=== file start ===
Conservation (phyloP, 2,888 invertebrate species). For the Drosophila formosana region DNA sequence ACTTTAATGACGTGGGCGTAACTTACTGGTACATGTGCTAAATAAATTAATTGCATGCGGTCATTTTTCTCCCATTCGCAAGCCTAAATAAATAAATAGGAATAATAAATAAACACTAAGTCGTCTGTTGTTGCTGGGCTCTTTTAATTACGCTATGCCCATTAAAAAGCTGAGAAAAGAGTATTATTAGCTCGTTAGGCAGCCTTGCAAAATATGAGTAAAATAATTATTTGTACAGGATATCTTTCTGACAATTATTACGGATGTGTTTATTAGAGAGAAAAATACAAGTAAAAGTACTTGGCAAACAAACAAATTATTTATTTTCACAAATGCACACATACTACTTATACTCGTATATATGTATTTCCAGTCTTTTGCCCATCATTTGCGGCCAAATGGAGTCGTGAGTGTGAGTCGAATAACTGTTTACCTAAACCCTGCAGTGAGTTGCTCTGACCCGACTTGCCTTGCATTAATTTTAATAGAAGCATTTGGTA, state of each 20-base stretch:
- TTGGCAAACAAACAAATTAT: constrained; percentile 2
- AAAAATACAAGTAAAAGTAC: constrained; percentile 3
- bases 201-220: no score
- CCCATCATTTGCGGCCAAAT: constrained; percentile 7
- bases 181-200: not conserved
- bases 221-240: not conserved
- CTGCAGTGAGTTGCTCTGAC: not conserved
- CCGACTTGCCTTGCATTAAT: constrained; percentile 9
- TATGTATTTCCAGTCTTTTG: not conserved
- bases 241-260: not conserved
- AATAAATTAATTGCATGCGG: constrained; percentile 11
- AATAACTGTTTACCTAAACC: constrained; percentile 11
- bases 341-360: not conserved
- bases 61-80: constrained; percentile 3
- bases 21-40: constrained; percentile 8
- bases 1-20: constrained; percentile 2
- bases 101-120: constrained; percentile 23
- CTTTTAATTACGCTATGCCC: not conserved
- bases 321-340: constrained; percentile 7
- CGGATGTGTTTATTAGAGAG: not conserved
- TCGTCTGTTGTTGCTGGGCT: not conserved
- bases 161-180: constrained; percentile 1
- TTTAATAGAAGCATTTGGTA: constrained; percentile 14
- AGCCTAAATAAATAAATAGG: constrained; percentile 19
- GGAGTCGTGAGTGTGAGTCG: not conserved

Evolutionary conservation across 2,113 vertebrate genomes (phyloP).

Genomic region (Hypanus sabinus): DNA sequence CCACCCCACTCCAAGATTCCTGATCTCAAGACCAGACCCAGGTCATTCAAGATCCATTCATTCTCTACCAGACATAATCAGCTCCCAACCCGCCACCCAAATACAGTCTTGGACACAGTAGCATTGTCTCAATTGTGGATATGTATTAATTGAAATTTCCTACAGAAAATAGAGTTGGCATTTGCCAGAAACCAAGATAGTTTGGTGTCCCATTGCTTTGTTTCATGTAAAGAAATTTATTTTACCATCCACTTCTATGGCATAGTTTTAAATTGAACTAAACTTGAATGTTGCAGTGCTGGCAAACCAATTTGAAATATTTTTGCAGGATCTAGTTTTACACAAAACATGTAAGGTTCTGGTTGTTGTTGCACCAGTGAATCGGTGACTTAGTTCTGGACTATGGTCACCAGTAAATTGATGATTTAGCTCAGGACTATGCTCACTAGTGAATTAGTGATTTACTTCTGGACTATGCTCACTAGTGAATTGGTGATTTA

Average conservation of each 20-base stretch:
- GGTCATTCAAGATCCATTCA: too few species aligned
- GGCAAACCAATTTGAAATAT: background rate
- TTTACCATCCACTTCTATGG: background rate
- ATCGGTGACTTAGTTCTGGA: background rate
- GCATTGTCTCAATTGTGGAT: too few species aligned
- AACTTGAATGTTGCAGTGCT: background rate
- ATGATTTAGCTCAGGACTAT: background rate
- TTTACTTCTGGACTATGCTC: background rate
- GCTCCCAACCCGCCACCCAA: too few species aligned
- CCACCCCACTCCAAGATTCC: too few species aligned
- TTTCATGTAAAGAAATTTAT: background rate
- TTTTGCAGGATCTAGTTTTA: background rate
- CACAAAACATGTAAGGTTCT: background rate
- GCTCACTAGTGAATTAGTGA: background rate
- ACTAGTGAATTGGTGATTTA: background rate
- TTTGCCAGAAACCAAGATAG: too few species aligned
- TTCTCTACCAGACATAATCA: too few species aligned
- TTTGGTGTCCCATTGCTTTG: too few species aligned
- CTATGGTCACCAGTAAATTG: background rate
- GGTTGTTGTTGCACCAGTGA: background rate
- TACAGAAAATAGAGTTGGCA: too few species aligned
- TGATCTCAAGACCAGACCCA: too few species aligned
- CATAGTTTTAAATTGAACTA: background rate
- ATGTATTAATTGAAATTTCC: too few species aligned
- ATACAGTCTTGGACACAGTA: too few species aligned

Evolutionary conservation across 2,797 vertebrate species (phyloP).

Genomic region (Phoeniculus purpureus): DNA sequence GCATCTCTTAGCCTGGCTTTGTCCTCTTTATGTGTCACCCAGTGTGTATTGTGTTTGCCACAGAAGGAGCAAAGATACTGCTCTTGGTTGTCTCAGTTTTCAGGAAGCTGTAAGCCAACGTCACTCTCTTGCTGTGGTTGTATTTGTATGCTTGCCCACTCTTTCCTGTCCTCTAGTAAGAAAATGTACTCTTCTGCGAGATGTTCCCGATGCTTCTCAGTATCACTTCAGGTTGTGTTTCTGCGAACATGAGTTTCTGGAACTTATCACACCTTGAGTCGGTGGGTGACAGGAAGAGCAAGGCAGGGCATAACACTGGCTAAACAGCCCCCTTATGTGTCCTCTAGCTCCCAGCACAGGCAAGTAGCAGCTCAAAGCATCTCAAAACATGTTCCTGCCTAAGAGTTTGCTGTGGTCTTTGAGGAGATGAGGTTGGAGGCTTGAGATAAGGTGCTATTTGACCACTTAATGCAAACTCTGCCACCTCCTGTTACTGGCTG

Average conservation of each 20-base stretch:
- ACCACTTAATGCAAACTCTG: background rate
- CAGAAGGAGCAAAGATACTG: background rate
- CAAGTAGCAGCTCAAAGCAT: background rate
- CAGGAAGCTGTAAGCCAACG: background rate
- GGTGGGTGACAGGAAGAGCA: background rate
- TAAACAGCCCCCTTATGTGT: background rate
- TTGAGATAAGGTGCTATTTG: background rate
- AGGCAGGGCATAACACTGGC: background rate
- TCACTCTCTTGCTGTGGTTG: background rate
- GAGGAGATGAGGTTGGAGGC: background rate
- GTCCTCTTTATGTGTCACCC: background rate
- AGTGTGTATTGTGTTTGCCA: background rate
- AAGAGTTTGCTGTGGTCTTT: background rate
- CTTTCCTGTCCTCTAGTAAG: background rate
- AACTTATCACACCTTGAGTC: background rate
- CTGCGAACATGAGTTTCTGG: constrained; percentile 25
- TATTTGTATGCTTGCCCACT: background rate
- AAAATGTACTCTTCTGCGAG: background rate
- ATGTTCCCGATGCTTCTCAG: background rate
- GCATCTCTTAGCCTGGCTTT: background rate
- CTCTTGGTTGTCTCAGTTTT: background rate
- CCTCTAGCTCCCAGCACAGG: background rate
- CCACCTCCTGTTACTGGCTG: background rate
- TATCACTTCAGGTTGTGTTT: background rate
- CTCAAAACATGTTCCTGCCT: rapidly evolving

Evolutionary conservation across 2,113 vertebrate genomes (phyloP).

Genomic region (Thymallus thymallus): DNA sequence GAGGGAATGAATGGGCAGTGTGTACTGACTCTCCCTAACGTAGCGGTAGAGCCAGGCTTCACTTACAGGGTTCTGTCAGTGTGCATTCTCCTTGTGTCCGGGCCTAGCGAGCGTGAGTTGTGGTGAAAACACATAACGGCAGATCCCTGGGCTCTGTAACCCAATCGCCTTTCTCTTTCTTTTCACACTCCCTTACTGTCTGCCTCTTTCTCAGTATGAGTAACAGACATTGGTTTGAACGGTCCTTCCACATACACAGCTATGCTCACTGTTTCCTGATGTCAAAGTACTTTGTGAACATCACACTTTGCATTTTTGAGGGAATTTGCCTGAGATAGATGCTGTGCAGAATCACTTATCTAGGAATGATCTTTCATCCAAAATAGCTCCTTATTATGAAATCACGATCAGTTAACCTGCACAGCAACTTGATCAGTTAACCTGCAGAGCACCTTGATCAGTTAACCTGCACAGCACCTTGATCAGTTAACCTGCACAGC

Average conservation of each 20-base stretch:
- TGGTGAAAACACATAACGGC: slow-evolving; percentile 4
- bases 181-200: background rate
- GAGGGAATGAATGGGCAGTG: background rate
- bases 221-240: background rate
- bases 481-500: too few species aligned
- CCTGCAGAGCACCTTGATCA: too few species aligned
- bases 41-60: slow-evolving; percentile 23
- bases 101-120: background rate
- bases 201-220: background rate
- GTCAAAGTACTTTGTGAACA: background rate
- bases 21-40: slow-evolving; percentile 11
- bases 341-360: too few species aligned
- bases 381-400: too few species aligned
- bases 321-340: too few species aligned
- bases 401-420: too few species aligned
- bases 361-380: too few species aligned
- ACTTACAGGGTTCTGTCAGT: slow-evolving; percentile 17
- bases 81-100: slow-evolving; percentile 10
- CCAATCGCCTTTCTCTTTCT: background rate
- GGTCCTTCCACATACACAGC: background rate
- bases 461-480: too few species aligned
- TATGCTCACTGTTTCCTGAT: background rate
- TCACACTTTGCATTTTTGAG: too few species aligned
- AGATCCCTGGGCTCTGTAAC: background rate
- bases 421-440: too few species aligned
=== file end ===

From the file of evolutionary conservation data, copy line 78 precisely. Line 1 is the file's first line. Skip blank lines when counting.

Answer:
- CTCTTGGTTGTCTCAGTTTT: background rate